7) On this map you can find the location of the bus stop. Most bus lines will have 2 stops on opposite sides of the street depending on which direction it is going. (Busses in France drive on the right side of the street like in the US and unlike in the UK.)  You can hover over the bus route names at the bottom of the page to show where they are.

If this process is exhausting, our accessible travel agents can do it for you!

All the bus stops stops that we saw had a pole with a sign showing which bus lines stop there and how often. An example of these signs is shown in the picture on the left. The covered bus stops (which are not at every bus stop) had a map showing where the various bus lines stopped in the neighborhood (shown in the picture on the right):


At some bus stops, the sign on the pole shows how many minutes until the bus arrives:

Other Bus Maps:

Map of accessible public transportation surrounding Paris
The night bus map (after 8:30 pm) including busses without ramps
The map of busses on Sundays and holidays (including busses without ramps)

Subway (a.k.a. Metro)

What is the difference between the Metro, the RER, and the SNCF? The Metro is the subway system inside the city. The RER is the train system to the suburbs. The SNCF is the train system across France.

The only Metro line that has accessible stops and is useful for tourists is the M14 line. This line can get you between the Gare St. Lazare (where there are hotels and a train station to get to Versailles) and the stops near the Louvre and Notre Dame. The M14 also connects to Gare de Lyon which has trains to destinations in southeast France.

To get down to the train at an accessible station, you will typically have to take an elevator down to the ticketing level, then take a different elevator down to the train level. Sometimes different elevators will put you on different sides of the track. Signs by these elevators will tell you which direction the train is traveling by stating what the final stop is.

You can find an interactive map of trains and subways here:

Here is a summary of the Metro lines:

M14 metro – Accessible and possibly useful for tourists. Runs from Gare Saint-Lazare (train station to other parts of France) to the Pyramides station (one block from Musée du Louvre) to the Châtelet station (a couple of blocks from Saint-Chapelle and Notre Dame churches, also has transfer to RER “A” and “B”) to Gare de Lyon (train station to other parts of France) to Olympiades station in the southeast.

M13 metro – Accessible but not useful for tourists. Runs on the north side of town near Saint-Denis.

T2 – Accessible but not useful for tourists. Travels on the west side of the Peripherique (highway loop) from La Défense Grande Arche in the northwest to Issy Val de Seine in the southwest.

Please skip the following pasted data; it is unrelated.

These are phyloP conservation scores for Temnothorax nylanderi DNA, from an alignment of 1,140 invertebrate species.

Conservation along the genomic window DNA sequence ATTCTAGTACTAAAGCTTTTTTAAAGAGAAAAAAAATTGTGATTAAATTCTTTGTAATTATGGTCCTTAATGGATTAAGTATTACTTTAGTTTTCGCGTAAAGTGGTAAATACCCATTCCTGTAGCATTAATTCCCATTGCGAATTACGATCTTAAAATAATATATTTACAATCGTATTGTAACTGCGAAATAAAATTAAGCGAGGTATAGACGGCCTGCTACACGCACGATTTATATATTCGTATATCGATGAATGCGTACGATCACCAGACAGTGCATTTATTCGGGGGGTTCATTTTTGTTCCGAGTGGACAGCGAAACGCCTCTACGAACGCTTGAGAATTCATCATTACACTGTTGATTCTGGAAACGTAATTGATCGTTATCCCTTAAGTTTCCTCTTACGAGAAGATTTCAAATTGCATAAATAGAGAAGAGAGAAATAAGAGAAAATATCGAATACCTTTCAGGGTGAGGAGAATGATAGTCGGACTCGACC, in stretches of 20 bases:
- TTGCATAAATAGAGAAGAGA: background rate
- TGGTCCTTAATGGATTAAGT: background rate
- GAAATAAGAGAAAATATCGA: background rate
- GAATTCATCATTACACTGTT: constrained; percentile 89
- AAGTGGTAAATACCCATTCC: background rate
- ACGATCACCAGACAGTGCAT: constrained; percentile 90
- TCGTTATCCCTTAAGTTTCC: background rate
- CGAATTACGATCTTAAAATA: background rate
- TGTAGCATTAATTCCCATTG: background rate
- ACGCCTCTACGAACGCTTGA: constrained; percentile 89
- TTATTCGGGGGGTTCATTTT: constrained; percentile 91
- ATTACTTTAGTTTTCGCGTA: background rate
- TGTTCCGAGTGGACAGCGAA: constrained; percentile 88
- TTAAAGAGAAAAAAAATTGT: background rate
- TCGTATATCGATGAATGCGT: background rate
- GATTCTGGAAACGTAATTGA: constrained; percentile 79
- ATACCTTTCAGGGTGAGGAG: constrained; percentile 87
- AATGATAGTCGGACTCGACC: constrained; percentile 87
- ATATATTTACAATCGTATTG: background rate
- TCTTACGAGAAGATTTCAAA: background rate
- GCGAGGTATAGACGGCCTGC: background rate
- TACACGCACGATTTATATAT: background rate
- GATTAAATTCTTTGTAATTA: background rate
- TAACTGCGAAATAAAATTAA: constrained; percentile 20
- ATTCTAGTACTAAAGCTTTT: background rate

T3 – Accessible but not useful for tourists. Travels near the south side of the Peripherique from Pont du Garigliano in the southwest to Pte d’Ivry in the southeast.

RER train “A” – Accessible and useful for the La Defense business district to the west and Paris Disneyland to the east. Accessible station at Châtelet to transfer to RER train “B”.
RER train “B” – Accessible and useful to go from Charles de Gaulle airport in the north to Châtelet station near several accessible hotels in Paris)
RER train “C” – Accessible with assistance from an agent. Can be used to go to Versailles.
RER train “D” – Not useful for tourists
RER train “E” – Not useful for tourists

Signs inside the subway trains show that all the stops on the M14 line have elevators:


The Metro station at the Gare St. Lazare Metro station had a rather unique diagonal traveling elevator to exit.

Train Accessibility

The RER trains serve the Paris suburbs including Versailles, and the SNCF trains serve further destinations. 

We found these 2 star smooth cobblestones in a courtyard of a building. These are very rare in Paris, and we did not see anything this rough on the sidewalks:

The vast majority of sidewalk curb cuts at intersections have gradual slopes like this one:


Read more:

Paris Accessible Travel – main page
   Pros and Cons of Paris Disabled Access
   13 Wheelchair Accessible Travel Tips for Paris France
   11 Keys to Success for Paris Disabled Travel
   Paris Accessible Travel Packages
Accessible Walking and Driving Tours in Paris
   Accessible Paris Boat Tour on the Seine River
   Highlights of Paris Accessible Driving Tour
   Classic Paris Accessible Walking Tour
   Wheelchair Accessible Tour of Paris Latin Quarter
   Wheelchair Accessible Guided Tour of the Louvre Museum
   Giverny & Versailles Wheelchair Accessible Tour
Accessible Hotels in Paris
Paris Accessibility Guide by John Sage
Paris Trip Planning by Sage Traveling – Travel with Ease!


Contact our Paris accessible travel consultants 


Get our 100% Free Accessible Travel Advice Newsletter

  • Learn the secrets of how to travel in Europe with a disability
  • Receive a €50 Accessible Travel Coupon for signing up!
© 2015 Sage Traveling. All rights reserved.
Privacy | Security | Terms
Website design and development by Telezent